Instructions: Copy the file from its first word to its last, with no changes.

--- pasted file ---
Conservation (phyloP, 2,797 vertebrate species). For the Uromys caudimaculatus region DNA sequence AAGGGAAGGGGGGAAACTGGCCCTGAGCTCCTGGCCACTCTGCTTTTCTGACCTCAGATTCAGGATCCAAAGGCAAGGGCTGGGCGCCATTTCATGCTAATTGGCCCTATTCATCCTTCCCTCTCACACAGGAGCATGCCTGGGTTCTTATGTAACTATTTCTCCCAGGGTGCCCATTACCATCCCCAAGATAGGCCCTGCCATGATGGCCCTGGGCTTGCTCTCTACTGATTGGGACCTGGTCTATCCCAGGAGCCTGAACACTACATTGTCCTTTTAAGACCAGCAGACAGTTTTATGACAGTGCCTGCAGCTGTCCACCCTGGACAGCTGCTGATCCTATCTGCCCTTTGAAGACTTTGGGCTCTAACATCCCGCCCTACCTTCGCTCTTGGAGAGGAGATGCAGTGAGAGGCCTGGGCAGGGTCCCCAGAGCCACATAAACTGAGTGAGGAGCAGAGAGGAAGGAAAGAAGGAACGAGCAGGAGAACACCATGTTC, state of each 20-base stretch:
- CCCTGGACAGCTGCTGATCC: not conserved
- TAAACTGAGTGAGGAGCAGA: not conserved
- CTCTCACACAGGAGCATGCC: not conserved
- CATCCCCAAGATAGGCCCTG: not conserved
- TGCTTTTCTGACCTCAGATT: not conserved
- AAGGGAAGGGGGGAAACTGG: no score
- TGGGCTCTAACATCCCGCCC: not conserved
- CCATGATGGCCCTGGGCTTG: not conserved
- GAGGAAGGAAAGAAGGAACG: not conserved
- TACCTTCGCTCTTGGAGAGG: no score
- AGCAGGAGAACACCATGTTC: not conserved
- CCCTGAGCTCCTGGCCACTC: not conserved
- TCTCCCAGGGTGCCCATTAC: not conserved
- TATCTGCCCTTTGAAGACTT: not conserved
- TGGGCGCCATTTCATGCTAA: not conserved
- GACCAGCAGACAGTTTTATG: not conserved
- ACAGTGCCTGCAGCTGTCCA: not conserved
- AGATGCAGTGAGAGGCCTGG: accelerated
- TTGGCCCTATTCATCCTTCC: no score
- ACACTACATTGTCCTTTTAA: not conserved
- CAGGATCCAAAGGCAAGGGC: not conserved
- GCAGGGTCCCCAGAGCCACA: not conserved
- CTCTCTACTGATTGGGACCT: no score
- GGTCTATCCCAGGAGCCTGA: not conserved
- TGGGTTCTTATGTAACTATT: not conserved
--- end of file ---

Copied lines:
Conservation (phyloP, 2,797 vertebrate species). For the Uromys caudimaculatus region DNA sequence AAGGGAAGGGGGGAAACTGGCCCTGAGCTCCTGGCCACTCTGCTTTTCTGACCTCAGATTCAGGATCCAAAGGCAAGGGCTGGGCGCCATTTCATGCTAATTGGCCCTATTCATCCTTCCCTCTCACACAGGAGCATGCCTGGGTTCTTATGTAACTATTTCTCCCAGGGTGCCCATTACCATCCCCAAGATAGGCCCTGCCATGATGGCCCTGGGCTTGCTCTCTACTGATTGGGACCTGGTCTATCCCAGGAGCCTGAACACTACATTGTCCTTTTAAGACCAGCAGACAGTTTTATGACAGTGCCTGCAGCTGTCCACCCTGGACAGCTGCTGATCCTATCTGCCCTTTGAAGACTTTGGGCTCTAACATCCCGCCCTACCTTCGCTCTTGGAGAGGAGATGCAGTGAGAGGCCTGGGCAGGGTCCCCAGAGCCACATAAACTGAGTGAGGAGCAGAGAGGAAGGAAAGAAGGAACGAGCAGGAGAACACCATGTTC, state of each 20-base stretch:
- CCCTGGACAGCTGCTGATCC: not conserved
- TAAACTGAGTGAGGAGCAGA: not conserved
- CTCTCACACAGGAGCATGCC: not conserved
- CATCCCCAAGATAGGCCCTG: not conserved
- TGCTTTTCTGACCTCAGATT: not conserved
- AAGGGAAGGGGGGAAACTGG: no score
- TGGGCTCTAACATCCCGCCC: not conserved
- CCATGATGGCCCTGGGCTTG: not conserved
- GAGGAAGGAAAGAAGGAACG: not conserved
- TACCTTCGCTCTTGGAGAGG: no score
- AGCAGGAGAACACCATGTTC: not conserved
- CCCTGAGCTCCTGGCCACTC: not conserved
- TCTCCCAGGGTGCCCATTAC: not conserved
- TATCTGCCCTTTGAAGACTT: not conserved
- TGGGCGCCATTTCATGCTAA: not conserved
- GACCAGCAGACAGTTTTATG: not conserved
- ACAGTGCCTGCAGCTGTCCA: not conserved
- AGATGCAGTGAGAGGCCTGG: accelerated
- TTGGCCCTATTCATCCTTCC: no score
- ACACTACATTGTCCTTTTAA: not conserved
- CAGGATCCAAAGGCAAGGGC: not conserved
- GCAGGGTCCCCAGAGCCACA: not conserved
- CTCTCTACTGATTGGGACCT: no score
- GGTCTATCCCAGGAGCCTGA: not conserved
- TGGGTTCTTATGTAACTATT: not conserved